Mineral Nutrition class 11 notes

Here are some notes on Mineral Nutrition for Class 11:

  1. Definition: Mineral nutrition refers to the uptake and utilization of minerals by plants. Plants require a variety of mineral elements for growth, development, and reproduction.
  2. Essential Mineral Elements: Plants require 17 essential mineral elements, which are classified into two categories based on their requirement levels: a. Macronutrients: These are required in large quantities (in the range of 1-10 mmol/g of dry matter) and include nitrogen, phosphorus, potassium, calcium, magnesium, and sulfur. b. Micronutrients: These are required in small quantities (in the range of ╬╝mol/g of dry matter) and include iron, manganese, zinc, copper, molybdenum, boron, chlorine, and nickel.
  3. Deficiency Symptoms: The deficiency symptoms of mineral elements in plants can be observed through changes in growth, color, and morphology of plants. For example, nitrogen deficiency can result in stunted growth and yellowing of leaves, while iron deficiency can cause chlorosis (yellowing) of leaves.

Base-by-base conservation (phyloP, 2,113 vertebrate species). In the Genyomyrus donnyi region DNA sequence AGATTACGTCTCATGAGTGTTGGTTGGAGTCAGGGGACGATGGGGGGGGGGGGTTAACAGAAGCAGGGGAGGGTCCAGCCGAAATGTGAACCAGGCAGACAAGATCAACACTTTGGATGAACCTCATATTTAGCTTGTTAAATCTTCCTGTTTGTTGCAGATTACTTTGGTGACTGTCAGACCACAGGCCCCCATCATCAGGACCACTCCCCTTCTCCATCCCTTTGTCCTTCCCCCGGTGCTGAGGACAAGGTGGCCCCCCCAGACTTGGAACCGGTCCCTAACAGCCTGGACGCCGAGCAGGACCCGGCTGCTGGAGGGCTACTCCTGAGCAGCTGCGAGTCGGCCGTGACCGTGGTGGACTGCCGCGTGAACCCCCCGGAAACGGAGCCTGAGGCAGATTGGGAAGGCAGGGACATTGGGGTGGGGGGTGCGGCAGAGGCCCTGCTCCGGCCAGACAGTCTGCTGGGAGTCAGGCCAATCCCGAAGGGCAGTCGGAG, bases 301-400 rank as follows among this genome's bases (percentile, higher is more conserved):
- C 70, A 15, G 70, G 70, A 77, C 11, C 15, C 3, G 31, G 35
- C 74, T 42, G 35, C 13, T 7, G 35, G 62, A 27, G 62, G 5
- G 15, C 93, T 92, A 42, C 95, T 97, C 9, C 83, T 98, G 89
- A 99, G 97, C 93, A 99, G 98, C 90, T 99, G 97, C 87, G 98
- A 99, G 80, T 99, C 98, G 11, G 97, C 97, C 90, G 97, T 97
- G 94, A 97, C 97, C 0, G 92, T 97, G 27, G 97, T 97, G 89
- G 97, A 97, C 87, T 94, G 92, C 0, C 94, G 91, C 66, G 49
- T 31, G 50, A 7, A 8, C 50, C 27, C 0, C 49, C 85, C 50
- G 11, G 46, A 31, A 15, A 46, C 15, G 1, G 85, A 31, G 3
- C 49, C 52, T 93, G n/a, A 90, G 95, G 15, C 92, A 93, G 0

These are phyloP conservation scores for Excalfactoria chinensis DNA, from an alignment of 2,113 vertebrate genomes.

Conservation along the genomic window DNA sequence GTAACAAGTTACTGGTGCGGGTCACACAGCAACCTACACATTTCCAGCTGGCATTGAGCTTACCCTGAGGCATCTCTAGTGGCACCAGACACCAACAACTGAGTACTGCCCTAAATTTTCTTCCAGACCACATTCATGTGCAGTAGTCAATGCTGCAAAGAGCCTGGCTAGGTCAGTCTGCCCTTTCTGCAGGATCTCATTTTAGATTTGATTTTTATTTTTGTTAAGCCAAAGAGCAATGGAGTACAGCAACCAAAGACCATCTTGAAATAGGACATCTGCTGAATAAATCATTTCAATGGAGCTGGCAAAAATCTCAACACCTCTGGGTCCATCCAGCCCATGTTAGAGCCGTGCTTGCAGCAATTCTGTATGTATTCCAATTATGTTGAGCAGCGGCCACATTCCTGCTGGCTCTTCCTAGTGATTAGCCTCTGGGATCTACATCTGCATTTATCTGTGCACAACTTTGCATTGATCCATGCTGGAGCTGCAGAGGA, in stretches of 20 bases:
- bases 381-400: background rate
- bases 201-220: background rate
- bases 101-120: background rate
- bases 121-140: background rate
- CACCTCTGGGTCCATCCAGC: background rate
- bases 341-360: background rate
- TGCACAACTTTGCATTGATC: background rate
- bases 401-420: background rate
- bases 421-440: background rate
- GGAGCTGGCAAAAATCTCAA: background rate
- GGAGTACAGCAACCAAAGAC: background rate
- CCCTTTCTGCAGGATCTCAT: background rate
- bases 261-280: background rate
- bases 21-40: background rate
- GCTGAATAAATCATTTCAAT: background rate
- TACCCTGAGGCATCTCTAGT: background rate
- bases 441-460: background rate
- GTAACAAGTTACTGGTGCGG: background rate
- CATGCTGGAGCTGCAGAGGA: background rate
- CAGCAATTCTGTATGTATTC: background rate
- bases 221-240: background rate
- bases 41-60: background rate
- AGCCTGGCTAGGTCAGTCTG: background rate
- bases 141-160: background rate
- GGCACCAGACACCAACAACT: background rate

4. Mineral Uptake: Plants absorb mineral elements through their roots in the form of ions. The process of ion uptake is facilitated by carrier proteins and ion channels. The uptake of different mineral elements is regulated by various factors such as pH, temperature, and the presence of other ions.
  5. Mineral Transport: After uptake, minerals are transported throughout the plant via the xylem and phloem. The xylem carries water and minerals from the roots to the shoots, while the phloem transports organic compounds and minerals from the leaves to other parts of the plant.
  6. Mineral Interactions: The uptake and utilization of mineral elements are interdependent. For example, the uptake of potassium is inhibited by high levels of calcium, while the uptake of iron is inhibited by high levels of zinc.
  7. Mineral Absorption by Symbiotic Associations: Some plants have symbiotic associations with fungi or bacteria that help them absorb mineral elements from the soil. For example, legumes have nodules on their roots that contain nitrogen-fixing bacteria, which convert atmospheric nitrogen into a form that the plant can use.
  8. Mineral Deficiencies in Humans: Humans also require mineral elements for growth and development. Deficiencies in certain mineral elements can lead to health problems. For example, iron deficiency can cause anemia, while calcium deficiency can lead to osteoporosis.
  9. Mineral Supplements: Mineral supplements can be used to treat mineral deficiencies in both plants and humans. However, excessive intake of certain mineral supplements can be toxic and lead to health problems.
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